SEOUL, July 30 (Korea Bizwire) — Family members of six former South Korean presidents have met at the former presidential compound of Cheong Wa Dae in the first such gathering dubbed as a symbol of “historic reconciliation.”
The meeting on Saturday came as Culture Minister Park Bo-gyoon invited the relatives of the former leaders to view a special exhibition marking the first anniversary of opening the compound to the public.
Cheong Wa Dae had long served as the presidential office and residential compound of South Korean presidents until President Yoon Suk Yeol relocated the presidential office to Seoul’s Yongsan district and opened Cheong Wa Dae to the public in May last year.
The exhibition, which kicked off June 1, highlights the lives of the former presidents by bringing together items that symbolize each of them. More than 230,000 people have attended the exhibition since its opening.
Attending Saturday’s event were a daughter-in-law of South Korea’s first president, Rhee Syng-man, and five sons of five late presidents: Yun Po-sun, Park Chung-hee, Roh Tae-woo, Kim Young-sam and Kim Dae-jung.
The meeting is meant to remember that the country’s “proud history” would have been impossible without the devotion of the former presidents, to overcome conflicts and confrontations in the country’s tumultuous modern history through the historic reconciliation of their family members and to pledge to create a new vision for the country, the culture minister said.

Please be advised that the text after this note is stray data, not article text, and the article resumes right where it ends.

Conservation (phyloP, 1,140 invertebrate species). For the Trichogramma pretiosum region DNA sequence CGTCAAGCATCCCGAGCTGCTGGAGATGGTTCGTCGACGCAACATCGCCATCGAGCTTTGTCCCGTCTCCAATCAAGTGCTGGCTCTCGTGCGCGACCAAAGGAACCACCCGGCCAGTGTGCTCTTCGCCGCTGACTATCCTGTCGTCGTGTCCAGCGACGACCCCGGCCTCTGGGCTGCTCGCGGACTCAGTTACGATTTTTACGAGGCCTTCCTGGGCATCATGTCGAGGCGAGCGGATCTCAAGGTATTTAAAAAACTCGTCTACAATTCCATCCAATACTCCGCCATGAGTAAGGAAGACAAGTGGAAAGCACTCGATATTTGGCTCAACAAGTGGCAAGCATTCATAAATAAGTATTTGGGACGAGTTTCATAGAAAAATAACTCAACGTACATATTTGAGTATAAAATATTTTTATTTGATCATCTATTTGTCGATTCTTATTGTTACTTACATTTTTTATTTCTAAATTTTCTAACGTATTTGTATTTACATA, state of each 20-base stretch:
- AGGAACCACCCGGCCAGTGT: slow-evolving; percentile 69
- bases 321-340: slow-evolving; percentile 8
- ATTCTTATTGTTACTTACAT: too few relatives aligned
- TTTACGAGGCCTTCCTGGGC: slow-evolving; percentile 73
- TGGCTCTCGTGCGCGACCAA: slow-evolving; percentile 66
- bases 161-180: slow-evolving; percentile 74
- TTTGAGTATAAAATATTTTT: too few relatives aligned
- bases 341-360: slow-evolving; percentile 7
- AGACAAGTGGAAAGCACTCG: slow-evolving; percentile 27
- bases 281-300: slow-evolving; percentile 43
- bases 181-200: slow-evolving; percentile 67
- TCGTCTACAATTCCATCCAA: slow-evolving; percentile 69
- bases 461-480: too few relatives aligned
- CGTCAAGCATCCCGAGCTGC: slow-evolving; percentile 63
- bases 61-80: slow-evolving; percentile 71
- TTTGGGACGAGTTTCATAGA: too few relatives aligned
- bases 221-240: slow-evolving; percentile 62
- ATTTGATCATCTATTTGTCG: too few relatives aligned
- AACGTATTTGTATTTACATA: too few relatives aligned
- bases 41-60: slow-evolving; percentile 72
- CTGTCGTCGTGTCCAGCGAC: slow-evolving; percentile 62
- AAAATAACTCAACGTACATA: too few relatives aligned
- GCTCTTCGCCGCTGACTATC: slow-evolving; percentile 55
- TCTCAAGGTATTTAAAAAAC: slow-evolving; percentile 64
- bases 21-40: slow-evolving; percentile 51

The family members recalled the lives of the former presidents and their own as being the children of a national leader.
“Father’s (efforts) to overcome poverty and modernize his home country were to establish a foundation for national integration,” said Park Ji-man, the son of late President Park Chung-hee and younger brother of former President Park Geun-hye.
Some credit Park Chung-hee with rebuilding South Korea from the ashes of the 1950-53 Korean War, while others accuse him of violating human rights and clamping down on democracy during his authoritarian rule.
South Korea has now become a full-fledged democracy and an economic powerhouse.
Kim Hong-up, a son of late President Kim Dae-jung, noted how his father had invited former Presidents Choi Kyu-hah, Chun Doo-hwan, Roh Tae-woo and Kim Young-sam to Cheong Wa Dae for dinner in a rare meeting that was aimed at conveying a message of unity to the public.
In 1973, Kim Dae-jung was kidnapped from a hotel in Japan by South Korea’s spy agency during the harsh rule of then President Park Chung-hee.
In 1980, Kim was sentenced to death on charges of sedition and conspiracy in the wake of a military coup by Chun and a democratization movement in the southwestern city of Gwangju, Kim’s political stronghold.
The family members of the former presidents pledged to help create and spread a presidential culture of unity and positivity, according to the culture ministry.
Chun’s family members did not attend Saturday’s gathering.